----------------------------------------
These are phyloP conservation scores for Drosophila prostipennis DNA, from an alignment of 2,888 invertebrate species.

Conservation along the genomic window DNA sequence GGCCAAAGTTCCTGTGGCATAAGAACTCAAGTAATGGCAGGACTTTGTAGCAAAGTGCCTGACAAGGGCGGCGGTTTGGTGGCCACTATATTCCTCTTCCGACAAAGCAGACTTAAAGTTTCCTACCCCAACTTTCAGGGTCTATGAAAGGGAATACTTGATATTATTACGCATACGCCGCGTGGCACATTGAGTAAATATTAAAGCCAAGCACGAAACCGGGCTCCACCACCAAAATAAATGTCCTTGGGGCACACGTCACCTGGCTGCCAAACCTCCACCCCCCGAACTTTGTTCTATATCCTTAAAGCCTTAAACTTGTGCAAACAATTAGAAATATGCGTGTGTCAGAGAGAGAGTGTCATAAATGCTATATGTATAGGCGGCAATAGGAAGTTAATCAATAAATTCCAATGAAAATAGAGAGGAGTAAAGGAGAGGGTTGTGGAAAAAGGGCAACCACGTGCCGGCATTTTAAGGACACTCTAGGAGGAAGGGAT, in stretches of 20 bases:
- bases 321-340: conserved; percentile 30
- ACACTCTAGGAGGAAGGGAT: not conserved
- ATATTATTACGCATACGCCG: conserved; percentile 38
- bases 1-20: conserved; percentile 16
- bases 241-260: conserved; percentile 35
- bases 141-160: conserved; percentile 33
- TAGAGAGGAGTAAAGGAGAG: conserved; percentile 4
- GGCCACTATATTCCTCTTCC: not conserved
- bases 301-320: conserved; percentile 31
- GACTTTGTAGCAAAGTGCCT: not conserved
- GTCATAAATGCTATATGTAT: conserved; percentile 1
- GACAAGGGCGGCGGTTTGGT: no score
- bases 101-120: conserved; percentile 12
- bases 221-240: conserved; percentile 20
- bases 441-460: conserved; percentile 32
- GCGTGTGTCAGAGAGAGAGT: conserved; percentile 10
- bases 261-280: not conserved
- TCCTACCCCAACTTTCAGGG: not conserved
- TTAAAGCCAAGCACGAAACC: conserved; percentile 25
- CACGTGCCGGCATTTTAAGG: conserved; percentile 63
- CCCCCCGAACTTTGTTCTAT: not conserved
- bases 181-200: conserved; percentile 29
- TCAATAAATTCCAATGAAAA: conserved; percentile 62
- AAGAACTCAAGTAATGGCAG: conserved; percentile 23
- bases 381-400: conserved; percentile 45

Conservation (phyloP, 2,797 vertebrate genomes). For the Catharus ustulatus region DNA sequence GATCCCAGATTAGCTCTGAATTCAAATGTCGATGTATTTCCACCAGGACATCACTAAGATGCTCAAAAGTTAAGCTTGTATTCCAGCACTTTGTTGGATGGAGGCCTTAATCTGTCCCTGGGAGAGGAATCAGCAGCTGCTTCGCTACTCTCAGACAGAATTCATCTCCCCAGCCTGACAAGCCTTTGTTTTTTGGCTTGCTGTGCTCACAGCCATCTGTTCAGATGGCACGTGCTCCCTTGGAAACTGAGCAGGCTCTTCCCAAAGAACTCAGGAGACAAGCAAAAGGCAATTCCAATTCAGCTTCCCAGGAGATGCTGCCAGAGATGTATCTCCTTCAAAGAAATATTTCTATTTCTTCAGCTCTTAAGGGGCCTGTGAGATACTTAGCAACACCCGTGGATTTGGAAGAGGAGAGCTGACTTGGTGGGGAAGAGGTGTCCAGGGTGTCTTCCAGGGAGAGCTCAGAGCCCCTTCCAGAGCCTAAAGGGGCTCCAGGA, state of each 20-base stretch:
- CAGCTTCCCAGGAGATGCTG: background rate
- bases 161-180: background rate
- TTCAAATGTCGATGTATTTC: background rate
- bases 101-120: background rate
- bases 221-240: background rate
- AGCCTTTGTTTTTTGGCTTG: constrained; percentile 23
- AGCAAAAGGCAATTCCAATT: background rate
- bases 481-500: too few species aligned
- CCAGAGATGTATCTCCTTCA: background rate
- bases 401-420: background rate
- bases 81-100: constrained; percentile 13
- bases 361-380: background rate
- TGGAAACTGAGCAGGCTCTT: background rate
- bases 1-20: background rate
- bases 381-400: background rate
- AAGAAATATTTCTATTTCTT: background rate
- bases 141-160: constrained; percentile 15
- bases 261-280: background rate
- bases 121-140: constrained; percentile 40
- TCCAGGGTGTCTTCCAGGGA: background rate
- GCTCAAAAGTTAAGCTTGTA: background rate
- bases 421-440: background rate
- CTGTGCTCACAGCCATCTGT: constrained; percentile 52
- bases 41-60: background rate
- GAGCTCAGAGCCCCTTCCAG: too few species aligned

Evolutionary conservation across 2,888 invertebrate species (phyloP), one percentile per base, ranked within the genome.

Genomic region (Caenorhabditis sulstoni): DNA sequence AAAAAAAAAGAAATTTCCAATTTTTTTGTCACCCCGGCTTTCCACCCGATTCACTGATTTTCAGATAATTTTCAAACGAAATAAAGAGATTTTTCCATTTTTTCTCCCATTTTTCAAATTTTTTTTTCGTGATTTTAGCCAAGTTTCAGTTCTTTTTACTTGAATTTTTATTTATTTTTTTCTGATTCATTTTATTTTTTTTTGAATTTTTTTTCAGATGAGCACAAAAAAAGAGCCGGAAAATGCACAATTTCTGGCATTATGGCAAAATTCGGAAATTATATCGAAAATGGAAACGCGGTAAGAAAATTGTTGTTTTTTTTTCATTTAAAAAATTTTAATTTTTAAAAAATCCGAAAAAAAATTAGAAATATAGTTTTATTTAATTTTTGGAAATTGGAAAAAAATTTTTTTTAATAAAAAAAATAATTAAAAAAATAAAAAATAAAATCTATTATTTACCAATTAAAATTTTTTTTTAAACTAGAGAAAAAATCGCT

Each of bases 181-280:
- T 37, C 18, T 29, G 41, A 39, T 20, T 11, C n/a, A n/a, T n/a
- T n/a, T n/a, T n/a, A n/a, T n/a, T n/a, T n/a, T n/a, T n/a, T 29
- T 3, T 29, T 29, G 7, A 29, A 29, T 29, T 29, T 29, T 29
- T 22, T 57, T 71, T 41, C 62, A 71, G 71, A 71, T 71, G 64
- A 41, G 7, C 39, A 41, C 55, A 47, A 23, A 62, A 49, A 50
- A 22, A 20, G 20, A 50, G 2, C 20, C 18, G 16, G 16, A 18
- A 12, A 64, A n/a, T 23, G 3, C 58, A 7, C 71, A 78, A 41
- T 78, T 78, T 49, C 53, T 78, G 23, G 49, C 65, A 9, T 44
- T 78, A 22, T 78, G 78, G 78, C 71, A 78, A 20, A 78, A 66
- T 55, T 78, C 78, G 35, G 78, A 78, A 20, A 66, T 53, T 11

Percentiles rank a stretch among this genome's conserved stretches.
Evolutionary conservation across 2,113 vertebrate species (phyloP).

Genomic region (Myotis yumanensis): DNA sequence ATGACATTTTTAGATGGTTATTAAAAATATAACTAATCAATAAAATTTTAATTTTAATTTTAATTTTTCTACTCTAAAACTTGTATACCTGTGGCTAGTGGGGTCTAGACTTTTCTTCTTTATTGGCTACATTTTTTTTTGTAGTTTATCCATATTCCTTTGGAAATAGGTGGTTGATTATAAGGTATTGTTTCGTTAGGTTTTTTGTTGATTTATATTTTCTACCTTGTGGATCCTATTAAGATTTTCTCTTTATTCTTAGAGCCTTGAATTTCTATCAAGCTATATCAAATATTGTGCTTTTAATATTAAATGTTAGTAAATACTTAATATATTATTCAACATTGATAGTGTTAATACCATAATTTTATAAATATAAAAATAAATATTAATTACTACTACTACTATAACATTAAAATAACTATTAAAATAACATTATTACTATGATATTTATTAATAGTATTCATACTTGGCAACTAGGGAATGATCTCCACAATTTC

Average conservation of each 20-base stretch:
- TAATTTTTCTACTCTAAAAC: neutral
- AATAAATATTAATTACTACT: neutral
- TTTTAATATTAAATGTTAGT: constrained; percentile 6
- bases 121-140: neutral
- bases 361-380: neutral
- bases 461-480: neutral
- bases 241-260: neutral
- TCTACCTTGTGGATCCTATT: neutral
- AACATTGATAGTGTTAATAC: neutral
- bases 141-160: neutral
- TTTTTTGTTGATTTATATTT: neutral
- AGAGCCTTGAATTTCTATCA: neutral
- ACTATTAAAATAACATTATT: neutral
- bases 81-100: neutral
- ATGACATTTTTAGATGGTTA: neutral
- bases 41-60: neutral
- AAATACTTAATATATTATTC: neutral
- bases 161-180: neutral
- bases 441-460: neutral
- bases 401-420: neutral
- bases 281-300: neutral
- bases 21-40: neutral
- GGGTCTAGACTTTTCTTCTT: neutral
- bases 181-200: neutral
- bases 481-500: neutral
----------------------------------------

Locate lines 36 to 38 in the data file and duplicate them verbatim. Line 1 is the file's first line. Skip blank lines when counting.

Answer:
- bases 481-500: too few species aligned
- CCAGAGATGTATCTCCTTCA: background rate
- bases 401-420: background rate